"And then what happened?"
"And then he ran into my knife. He ran into my knife 10 times."
"Well, then. He had it comin'."
Chicago plays at the Clinton Area Showboat Theatre from July 31 through August 17, and tickets are available by visiting (http://www.clintonshowboat.org). - Mike Schulz
The Green Room
Friday, August 1, through Sunday, August 10
Eight weeks ago, the Timber Lake Playhouse presented the legendary West Side Story, with its lyrics by Stephen Sondheim. Three weeks ago, the Clinton Showboat presented Sondheim's meat-pie masterpiece Sweeney Todd. And this weekend, Rock Island's Green Room presents Sondheim's subversive, Tony-winning musical Assassins.
As one of the many, many worshippers at the altar of this famed composer, can I take a moment to giggle with delight at this summer's (relative) onslaught of Sondheim titles?
Hee hee hee hee hee hee!
Thanks. All better now.
Assassins is a disturbing, funny, thought-provoking exploration of those who've been moved to shoot presidents of the United States, and the Green Room's cast features some of area theatre's most admired talents portraying some of our country's most notorious figures, among them Lou Hare as John Wilkes Booth, Ryan Westwood as Lee Harvey Oswald, Melissa Anderson Clark as "Squeaky" Fromme, Jackie Madunic as Sara Jane Moore, Eddie Staver III as Sam Byck, Mark Ruebling as Charles Guiteau, and Michael Callahan as Giuseppe Zangara.
It should make for fascinatingly unconventional musical theatre, but if I may offer a word of warning: Be extra sure that your cell phones and pagers are silenced. If one goes off during this show, there's no telling just how Method this cast is likely to get.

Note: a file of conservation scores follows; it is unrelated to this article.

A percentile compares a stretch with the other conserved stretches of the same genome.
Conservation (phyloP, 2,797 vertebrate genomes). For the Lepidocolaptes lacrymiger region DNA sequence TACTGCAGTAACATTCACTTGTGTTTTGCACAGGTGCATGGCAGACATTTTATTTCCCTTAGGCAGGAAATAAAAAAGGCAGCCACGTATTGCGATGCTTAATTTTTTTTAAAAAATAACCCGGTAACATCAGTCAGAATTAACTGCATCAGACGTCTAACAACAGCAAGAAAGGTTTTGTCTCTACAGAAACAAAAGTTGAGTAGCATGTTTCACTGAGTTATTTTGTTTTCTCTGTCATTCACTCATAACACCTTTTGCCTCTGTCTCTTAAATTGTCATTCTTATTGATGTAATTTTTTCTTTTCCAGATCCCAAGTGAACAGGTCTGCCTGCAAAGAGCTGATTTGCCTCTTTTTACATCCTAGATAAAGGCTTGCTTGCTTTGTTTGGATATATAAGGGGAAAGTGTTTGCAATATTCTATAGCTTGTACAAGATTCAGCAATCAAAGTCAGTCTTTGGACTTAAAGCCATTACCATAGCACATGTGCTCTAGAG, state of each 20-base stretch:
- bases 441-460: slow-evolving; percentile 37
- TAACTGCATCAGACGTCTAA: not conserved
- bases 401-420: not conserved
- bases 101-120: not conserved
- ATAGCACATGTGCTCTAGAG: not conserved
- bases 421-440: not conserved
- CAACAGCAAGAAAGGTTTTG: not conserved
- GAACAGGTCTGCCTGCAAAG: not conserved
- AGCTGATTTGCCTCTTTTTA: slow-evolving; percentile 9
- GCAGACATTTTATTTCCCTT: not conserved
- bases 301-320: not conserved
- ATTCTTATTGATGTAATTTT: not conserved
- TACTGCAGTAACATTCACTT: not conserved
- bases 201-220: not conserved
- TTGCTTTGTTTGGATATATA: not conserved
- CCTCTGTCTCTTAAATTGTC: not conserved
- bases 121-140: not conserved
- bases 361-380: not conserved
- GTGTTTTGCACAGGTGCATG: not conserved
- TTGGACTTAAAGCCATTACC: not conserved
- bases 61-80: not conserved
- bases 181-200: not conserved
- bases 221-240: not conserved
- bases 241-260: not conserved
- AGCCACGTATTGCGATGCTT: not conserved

More information on Assassins, running through August 10, is available at (http://www.thegreenroomtheatre.com). - Mike Schulz
Helpful Tips on Appearing More Intelligent Than You Actually Are
On July 31, the Moline Public Library will present a concert by the Chicago Klezmer Ensemble, an acclaimed Windy City quintet known for its lively performances and unique musical arrangements. If you hear friends talking about Thursday's event and want to add to the dialogue, here are five ways to do so without appearing hopelessly out-of-touch:
1) Know what klezmer is: Klezmer is a genre of traditional instrumental Jewish folk music originating in eastern Europe, generally performed by a small number of musicians, and generally performed at weddings and other celebrations.
2) Know the group's history: Founded in 1984, the Chicago Klezmer Ensemble has played concerts and festivals throughout the United States, Canada, and Europe, has shared a stage with legendary violinist Itzhak Perlman, and just returned from mid-July engagements in Germany and the Netherlands.
3) Know the group's performers: The ensemble is composed of Eve Monzingo (piano, clarinet, and the hammered dulcimer known as the tsimbl), Liz Johnson and Josh Huppert (both on violin), Al Ahrich (double bass), and group leader Kurt Bjorling (clarinet and tsimbl).
4) Know the group's accolades: Reviewing a hometown concert, the Chicago Tribune stated, "This quintet addressed dance rhythms with unmistakable verve, traditional wedding music with palpable joy," and added that the ensemble "argued persuasively for klezmer as an art music worthy of scholarly performance and serious listening."
5) Know how to use "klezmer" in a sentence: Tell your friends "I enjoy the klezmer dance of the freylekh a little more than the csárdas and the sírba, but I love the kolomeike and the terkish, and I'm just mad for the skotshne." Then smile, walk away, and chuckle while they run off to find a dictionary.
For more information on the 6:30 p.m. Chicago Klezmer Ensemble performance, visit (http://www.molinelibrary.com). - Mike Schulz